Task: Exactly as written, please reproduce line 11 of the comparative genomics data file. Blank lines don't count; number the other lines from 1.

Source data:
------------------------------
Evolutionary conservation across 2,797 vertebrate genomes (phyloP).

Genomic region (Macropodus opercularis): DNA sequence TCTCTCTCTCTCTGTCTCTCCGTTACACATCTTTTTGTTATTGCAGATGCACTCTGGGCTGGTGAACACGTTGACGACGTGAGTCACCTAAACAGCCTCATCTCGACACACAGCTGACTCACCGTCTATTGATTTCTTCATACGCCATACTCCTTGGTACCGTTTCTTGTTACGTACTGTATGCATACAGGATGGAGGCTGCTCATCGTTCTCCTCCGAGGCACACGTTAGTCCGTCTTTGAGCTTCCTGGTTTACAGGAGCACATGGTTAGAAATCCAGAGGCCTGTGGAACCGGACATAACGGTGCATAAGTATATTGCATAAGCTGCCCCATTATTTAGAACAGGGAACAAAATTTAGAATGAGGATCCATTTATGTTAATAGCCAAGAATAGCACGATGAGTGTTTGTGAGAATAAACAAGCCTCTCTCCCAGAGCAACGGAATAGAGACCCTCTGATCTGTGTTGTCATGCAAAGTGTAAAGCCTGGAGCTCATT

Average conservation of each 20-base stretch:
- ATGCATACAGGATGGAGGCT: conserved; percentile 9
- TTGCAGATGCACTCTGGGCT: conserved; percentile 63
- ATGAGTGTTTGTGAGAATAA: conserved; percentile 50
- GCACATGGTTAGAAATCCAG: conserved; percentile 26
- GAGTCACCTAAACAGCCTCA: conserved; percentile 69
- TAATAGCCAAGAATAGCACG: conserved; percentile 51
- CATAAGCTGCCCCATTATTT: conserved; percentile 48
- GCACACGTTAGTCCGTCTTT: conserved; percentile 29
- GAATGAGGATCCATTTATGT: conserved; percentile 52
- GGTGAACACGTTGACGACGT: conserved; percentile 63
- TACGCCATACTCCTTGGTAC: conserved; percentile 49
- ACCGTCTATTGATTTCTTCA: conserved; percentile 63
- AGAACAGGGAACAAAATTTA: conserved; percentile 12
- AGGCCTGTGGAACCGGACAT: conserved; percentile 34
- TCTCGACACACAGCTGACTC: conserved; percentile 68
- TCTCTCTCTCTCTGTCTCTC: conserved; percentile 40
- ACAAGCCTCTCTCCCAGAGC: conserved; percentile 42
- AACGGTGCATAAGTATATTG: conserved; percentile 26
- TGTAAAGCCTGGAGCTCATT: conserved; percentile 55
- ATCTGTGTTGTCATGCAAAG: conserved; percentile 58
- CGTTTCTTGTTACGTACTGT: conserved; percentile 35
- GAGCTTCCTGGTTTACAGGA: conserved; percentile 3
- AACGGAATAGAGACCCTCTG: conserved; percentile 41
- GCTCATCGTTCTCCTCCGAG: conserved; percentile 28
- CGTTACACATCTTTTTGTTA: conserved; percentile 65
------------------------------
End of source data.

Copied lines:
- GCACACGTTAGTCCGTCTTT: conserved; percentile 29